Mon, 17 June 2019
As kids, we all have dreams and aspirations for what we want to do when we grow up. However, as we get older, we tend to put down our dreams to pursue “reality” - or what we perceive is reality. Those dreams we had no longer fit into what we consider realistic.
Years ago when I first started Happen To Your Career, my good friend Mark and I created an 8-Day mini-course to help people begin to figure out what they really wanted to be doing for their career and their life. We’ve now had over 25,000 people go through that mini-course. One of the exercises in that course involves declaring 3 wildly unrealistic things you want to do, be or become these could be occupations, jobs, roles, whatever you wanted, Sky’s the limit. The only rule is that it has to be wildly unrealistic.
We started getting thousands of responses emailed to us and there was something interesting that we noticed right away. They’re all big goals sure, but what else? None of them are actually impossible or unachievable.
What does this tell us? It means that the things we believe to be wildly unrealistic are only unrealistic because we believe them to be. It’s about the story that we tell ourselves.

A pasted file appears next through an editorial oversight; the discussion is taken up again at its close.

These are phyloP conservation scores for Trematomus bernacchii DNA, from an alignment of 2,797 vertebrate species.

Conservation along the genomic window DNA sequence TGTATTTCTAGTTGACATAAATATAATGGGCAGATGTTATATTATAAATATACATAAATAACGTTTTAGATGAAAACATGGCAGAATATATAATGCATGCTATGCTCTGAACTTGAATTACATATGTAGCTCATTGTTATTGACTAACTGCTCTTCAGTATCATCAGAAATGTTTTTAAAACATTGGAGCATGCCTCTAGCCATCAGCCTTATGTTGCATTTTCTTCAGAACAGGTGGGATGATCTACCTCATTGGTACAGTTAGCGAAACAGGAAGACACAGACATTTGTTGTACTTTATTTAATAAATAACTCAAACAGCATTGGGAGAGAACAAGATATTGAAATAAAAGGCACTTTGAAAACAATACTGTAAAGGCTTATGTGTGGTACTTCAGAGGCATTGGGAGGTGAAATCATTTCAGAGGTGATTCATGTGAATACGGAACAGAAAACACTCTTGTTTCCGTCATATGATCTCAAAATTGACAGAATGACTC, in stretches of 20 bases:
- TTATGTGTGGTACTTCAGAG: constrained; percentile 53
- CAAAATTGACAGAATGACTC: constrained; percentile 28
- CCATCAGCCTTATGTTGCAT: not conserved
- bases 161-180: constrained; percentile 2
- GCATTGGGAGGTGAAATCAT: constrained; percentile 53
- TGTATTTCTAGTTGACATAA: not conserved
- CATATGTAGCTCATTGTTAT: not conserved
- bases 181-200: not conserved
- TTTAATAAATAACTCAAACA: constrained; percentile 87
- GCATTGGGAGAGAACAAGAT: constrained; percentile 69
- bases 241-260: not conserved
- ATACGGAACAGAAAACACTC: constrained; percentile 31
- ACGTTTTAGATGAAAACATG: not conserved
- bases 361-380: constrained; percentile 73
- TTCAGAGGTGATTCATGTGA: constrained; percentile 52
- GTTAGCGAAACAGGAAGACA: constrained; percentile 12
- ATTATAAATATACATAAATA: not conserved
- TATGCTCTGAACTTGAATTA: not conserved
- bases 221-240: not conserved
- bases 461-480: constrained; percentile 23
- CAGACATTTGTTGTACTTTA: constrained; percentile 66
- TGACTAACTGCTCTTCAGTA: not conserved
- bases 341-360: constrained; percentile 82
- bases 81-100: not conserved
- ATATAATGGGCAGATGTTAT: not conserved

How do people actually accomplish wildly unrealistic goals especially when you have reality standing in your way, like a full time job or obligations like kids that like to eat, or saving for their college. Or the simple fact that you have only so much energy in a single day before you pass out?
We all have our current reality. This might come from obligations, parents, kids, work, serving on that board that you agreed to back before you realized how much time it was going to take, yes it’s for a good cause but maybe you didn’t actually think it would be an additional 20 hours a month.
Whatever your reality is. All of us have it. The question becomes: How do you accomplish career and life goals that you might consider to be wildly unrealistic when “reality” is always pressing on us?
When you set out to achieve wildly unrealistic goals you can always assume the path you follow will be the one less taken. This is, of course, also true with wildly unrealistic career changes!